WiFi for wireless LANs

WECA pitches a new "WiFi" certification as a way to guarantee cross-vendor compatibility

Why can't wireless local area network (LAN) hardware all just get along? The Wireless Ethernet Compatibility Alliance says it can. The year-old standards body, know as WECA, announced on Wednesday that it has created an interoperability test which will ensure wireless hardware using the 802.11b standard for radio frequency communications is compatible.

Devices adhering to the 802.11b standard sport a bandwidth of 11MB/s, which can move close to 1MB of data per second between two PCs, according to WECA. Products that pass the WECA test will be stamped with a WECA seal of approval, called "WiFi" (pronounced Y-Phi) for "wireless fidelity". The stamp, WECA hopes, will help consumers identify products that are interoperable, thus making the decision to purchase that much easier.

For consumers, WiFi certification will mean that a wide array of wireless LAN cards and base stations will be compatible straight out of the box. That means one of Apple Computer's iBook portables equipped with its wireless LAN cards would be able to communicate with a wireless network based on hardware from Cisco's Aironet division. Alternatively, two notebook PCs with different wireless LAN cards could even share files.

Today, wireless LAN cards and base stations from different vendors that use 802.11b aren't able to communicate out of the box. A base station, such as Apple's Airport, connects multiple PCs using wireless LAN cards to a physical network. The test provided by WECA would require vendors to change certain device settings in order to allow the devices to communicate.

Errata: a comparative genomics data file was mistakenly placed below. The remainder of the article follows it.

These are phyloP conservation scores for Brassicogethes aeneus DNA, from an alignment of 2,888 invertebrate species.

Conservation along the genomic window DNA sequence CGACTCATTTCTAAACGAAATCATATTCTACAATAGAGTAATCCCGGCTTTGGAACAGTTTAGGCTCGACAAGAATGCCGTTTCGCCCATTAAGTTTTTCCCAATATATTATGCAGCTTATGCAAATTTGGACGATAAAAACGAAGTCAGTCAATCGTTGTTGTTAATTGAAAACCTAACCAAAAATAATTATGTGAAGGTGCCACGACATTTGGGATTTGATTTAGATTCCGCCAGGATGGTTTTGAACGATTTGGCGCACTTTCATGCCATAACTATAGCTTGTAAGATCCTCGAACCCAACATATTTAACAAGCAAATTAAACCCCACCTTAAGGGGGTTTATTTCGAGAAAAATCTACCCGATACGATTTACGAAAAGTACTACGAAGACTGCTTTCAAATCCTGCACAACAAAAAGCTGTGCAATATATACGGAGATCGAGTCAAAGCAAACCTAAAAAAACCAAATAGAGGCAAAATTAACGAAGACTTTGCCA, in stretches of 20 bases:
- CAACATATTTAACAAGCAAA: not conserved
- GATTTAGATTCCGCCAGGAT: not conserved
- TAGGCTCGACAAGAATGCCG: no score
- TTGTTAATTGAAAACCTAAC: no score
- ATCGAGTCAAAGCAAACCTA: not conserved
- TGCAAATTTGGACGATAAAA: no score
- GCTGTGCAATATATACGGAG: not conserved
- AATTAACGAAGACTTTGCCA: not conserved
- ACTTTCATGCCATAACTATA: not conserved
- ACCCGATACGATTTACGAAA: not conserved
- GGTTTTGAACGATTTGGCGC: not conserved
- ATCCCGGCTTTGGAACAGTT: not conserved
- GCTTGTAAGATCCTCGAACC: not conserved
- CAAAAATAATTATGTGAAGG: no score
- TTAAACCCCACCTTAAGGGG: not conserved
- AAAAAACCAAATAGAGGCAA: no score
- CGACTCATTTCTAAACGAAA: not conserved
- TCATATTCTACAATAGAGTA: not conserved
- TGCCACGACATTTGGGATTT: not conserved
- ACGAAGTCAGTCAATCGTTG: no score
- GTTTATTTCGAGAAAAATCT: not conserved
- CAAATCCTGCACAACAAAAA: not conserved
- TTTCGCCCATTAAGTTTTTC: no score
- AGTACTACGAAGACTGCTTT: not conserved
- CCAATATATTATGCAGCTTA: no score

"We say this is the configuration you should ship (hardware) in the default mode," said Jim Zyren, senior manger of strategic marketing at WECA member Intersil, which manufactures chips used in wireless LAN products.

PC makers such as Dell Computer and Compaq have fielded their own wireless offerings. Dell, for example, offers wireless LAN cards to go with its notebook PCs. These PC makers, as well as IBM, are WECA members, meaning -- at least in theory -- that their hardware will soon be WiFi-compatible.

Other vendors can get in on the WiFi action, too. A firmware upgrade, at most, should bring existing wireless LAN cards and base stations up to spec, so that they will be compatible with other makers' devices, according to WECA. These upgrades will be offered by participating members on their own schedules. WECA members include Cisco, 3Com, Lucent Technologies, Symbol Technologies, Nokia, Philips, Fujitsu, Sony, Siemens, AMD, Samsung, Telxon and Wayport, among others.

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